The COVID-19 pandemic took just weeks to spread across the world, affecting the daily lives of consumers all over the globe. There have been millions of confirmed cases, hundreds of thousands of deaths, and the lockdowns -- put in place to help slow the rate of infection and fatalities -- have severely disrupted the global economy.
Of course, there are more important things to be doing at a time like this than discussing mobile gaming, but as with all other businesses, COVID-19 has left its mark on the industry. As we noted in the Sensor Tower Q1 2020 Data Digest, the first three months of this year marked the largest quarter for mobile game downloads ever, with more than 13 billion installs across the App Store and Google Play. For some context on how big a jump this is, that's two billion downloads greater than Q3 2019.
App Store downloads grew by 35% year-over-year to nearly 3 billion, while Google Play installs increased by 38% to 10.3 billion -- record growth for both stores.
Following Q1 2020, game downloads have continued to rise. In March, downloads across both stores increased 24% month-over-month to 5.1 billion, while in April, downloads grew by a further 8% month-over-month to 5.5 billion.
India is a key driver for new mobile game installs globally, with the country generating 966 million downloads in April alone, up 29% from March, and an increase of 92% over January. In the United States, downloads reached 527 million in April, up 15% from January, but staying largely level with March's installs. In China, where lockdowns began in January and have recently been eased, downloads peaked in February at 284.3 million, dropping 33% to 190.7 million in April.
User spending in mobile games is also on the up. In March, games generated an estimated $5.8 billion globally, up 8% from February. In April, meanwhile, revenue growth accelerated by a further 10% month-over-month to $6.4 billion. What's interesting here is that revenue growth in April was higher than download growth, and this was the first time since 2014 that the month of April generated more revenue than March.
There has been a particular uptick for games that are helping connect people during the global lockdown
User spending in the US saw a significant increase in the first four months of 2020, hitting $1.9 billion in April, up 18% from March and 28% from January. In China, meanwhile, players spent $1.1 billion on the local App Store in April, up 5% from March, but down 5% from January.
There are effects of the COVID-19 pandemic and lockdowns on mobile game downloads and revenue, which will lead to stronger growth than previously forecast for the market. But more on that later.
The top games
Globally, many of the very top grossers are what you'd expect. In April, Tencent's PUBG Mobile and Honor of Kings generated an estimated $225.2 million and $156 million, respectively. Monster Strike, AFK Arena, Gardenscapes, Fate/Grand Order and Coin Master were once again top performers.
The popular MMO Roblox became the world's third top grosser with close to $96 million, up 37.4% month-over-month. Epic's Fortnite is back on the rise -- in part thanks to its in-game Astronomical concert with Travis Scott, which attracted some 12.3 million concurrent players -- generating $44.3 million on mobile in April, up 90% from March. A stellar month saw it rise to the No. 21 top grossing mobile game globally, with 99% of in-app spending coming from just the App Store.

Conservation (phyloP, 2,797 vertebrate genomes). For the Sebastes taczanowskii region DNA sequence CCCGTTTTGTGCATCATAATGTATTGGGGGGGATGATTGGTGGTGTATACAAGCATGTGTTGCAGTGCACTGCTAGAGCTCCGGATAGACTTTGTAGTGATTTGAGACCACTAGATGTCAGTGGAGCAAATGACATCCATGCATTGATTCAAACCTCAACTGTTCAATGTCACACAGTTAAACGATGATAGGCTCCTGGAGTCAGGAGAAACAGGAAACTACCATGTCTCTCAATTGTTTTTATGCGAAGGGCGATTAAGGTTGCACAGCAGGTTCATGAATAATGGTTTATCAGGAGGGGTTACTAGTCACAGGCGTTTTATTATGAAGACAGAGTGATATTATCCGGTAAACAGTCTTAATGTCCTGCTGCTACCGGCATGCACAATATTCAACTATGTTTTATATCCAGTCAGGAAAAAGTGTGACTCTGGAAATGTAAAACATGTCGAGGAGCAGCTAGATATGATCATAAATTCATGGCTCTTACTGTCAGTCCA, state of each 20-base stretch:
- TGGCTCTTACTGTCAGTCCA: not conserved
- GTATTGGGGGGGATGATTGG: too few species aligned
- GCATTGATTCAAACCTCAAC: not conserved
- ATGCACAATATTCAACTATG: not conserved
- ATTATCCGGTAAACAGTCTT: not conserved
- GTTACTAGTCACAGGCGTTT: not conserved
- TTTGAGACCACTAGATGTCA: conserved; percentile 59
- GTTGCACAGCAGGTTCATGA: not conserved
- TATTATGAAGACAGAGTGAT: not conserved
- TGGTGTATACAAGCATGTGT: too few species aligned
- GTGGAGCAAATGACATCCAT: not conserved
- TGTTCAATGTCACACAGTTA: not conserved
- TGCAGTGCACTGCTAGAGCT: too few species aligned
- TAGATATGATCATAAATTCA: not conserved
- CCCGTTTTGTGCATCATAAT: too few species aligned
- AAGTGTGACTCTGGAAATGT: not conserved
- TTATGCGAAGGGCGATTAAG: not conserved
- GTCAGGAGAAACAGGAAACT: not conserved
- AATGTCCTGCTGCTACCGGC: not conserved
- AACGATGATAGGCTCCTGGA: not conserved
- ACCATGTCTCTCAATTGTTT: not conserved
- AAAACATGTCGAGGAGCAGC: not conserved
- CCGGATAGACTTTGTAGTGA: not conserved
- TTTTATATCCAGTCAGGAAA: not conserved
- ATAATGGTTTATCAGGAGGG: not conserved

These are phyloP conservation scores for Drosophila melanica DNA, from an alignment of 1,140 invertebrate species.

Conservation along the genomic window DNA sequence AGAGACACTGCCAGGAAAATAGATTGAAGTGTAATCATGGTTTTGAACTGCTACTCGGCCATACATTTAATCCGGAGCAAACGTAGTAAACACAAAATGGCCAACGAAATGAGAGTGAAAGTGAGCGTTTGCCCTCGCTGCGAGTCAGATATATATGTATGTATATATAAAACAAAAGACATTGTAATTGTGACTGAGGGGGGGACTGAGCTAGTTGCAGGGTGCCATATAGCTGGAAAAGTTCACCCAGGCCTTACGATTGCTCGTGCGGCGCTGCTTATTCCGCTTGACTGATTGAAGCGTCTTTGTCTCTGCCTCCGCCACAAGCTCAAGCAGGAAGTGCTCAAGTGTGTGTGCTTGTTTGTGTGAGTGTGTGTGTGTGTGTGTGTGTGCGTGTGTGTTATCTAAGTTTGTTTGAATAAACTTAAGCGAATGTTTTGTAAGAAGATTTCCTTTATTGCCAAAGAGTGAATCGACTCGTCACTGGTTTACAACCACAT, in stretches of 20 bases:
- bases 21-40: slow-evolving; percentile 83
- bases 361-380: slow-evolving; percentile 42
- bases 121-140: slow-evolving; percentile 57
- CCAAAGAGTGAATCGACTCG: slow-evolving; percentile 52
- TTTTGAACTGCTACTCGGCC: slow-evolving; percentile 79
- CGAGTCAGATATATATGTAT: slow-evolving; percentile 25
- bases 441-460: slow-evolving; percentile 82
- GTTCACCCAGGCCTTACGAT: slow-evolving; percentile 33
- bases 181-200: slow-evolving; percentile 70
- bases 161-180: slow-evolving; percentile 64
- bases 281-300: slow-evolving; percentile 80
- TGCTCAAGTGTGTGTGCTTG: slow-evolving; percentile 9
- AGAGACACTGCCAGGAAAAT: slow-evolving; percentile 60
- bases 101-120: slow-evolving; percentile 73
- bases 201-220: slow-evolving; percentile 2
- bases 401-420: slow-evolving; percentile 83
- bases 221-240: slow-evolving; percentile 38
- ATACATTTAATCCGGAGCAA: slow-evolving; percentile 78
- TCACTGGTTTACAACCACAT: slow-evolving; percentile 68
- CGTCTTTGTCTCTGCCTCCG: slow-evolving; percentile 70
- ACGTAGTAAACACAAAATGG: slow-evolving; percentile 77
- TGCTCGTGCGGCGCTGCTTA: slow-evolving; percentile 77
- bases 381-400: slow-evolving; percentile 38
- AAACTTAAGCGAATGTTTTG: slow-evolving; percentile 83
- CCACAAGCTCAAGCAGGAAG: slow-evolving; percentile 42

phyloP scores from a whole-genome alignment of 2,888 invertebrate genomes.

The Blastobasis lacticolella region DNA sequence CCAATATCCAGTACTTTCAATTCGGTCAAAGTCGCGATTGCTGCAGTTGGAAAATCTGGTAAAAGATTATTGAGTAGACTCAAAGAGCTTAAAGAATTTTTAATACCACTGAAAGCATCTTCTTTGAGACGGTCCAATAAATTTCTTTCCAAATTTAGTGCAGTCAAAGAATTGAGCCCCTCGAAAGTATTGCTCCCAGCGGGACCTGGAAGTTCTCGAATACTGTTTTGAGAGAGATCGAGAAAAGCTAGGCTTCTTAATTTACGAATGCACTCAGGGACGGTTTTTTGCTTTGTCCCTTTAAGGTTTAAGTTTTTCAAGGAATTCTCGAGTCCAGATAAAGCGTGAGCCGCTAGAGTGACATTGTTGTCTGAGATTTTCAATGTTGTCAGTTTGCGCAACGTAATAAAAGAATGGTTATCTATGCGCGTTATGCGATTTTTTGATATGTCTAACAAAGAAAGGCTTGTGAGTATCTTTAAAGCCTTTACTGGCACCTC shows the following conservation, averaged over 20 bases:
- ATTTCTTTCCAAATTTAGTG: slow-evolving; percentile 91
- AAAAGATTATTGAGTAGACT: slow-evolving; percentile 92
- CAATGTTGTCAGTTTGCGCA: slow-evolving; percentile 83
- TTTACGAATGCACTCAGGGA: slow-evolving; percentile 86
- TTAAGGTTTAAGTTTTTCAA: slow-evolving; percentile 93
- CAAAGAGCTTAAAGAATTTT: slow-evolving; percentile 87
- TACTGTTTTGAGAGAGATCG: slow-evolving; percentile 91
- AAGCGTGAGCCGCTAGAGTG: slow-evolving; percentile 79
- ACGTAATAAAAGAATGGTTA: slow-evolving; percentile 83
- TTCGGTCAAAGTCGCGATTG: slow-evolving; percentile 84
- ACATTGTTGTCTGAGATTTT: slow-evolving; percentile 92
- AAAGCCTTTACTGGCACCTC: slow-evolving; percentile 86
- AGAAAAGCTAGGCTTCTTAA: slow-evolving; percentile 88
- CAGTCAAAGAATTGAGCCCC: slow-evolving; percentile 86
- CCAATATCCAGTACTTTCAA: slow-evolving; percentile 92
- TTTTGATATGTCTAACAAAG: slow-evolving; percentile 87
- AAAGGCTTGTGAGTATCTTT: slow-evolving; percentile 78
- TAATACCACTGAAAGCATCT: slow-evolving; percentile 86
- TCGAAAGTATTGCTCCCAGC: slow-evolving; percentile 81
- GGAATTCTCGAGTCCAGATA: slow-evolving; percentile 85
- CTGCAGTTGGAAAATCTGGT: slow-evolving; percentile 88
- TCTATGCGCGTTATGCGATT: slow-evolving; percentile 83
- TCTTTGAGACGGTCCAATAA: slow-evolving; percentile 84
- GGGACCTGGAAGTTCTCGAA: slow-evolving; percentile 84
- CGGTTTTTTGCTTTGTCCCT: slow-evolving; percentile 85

When it comes to the most downloaded games, hyper-casual and casual titles continue to dominate, with Lion Studios' Save The Girl generating approximately 50.2 million downloads. Playrix proved to be particularly popular in April, with Gardenscapes installs up 84% month-over-month to 37.7 million downloads, Fishdom installs up 58% to 22 million, Homescapes downloads up 77% to 17.6 million, and Township up 116% to 15.9 million. The publisher recently surpassed 1 billion mobile app downloads across its portfolio.
While many of the big titles and expected genres are maintaining their positions as the top revenue makers and download generators, there has been a particular uptick for games that are helping connect people during the global lockdown.
The post-lockdown world
Despite the oncoming headwinds of a global recession -- and potentially a depression -- we still currently forecast $98 billion in mobile gaming revenue by 2024, a 55.6% rise from 2019 levels. That's $4 billion higher than our pre-COVID-19 prediction for the market.
As for downloads, Sensor Tower forecasts now estimate 75.1 billion downloads in 2024. We had previously predicted 70.3 billion installs worldwide. From our estimates, it's clear that the greatest increase in our revenue forecasts will be seen on the App Store, while Google Play will see a greater rise in installs.
This of course may all be revised at a later date once the impact of the pandemic, a potential second-wave, and the long-term effects of the lockdowns are better known. What's clear so far is that consumers are turning to their phones more than ever for entertainment and necessities such as shopping and health, and these new habits may become permanent.
Craig Chapple is Mobile Insights Strategist, EMEA, at mobile intelligence firm Sensor Tower, provider of data and insights needed to master the mobile app ecosystem. He has previously served as senior editor at PocketGamer.biz and has worked in the games industry for over eight years.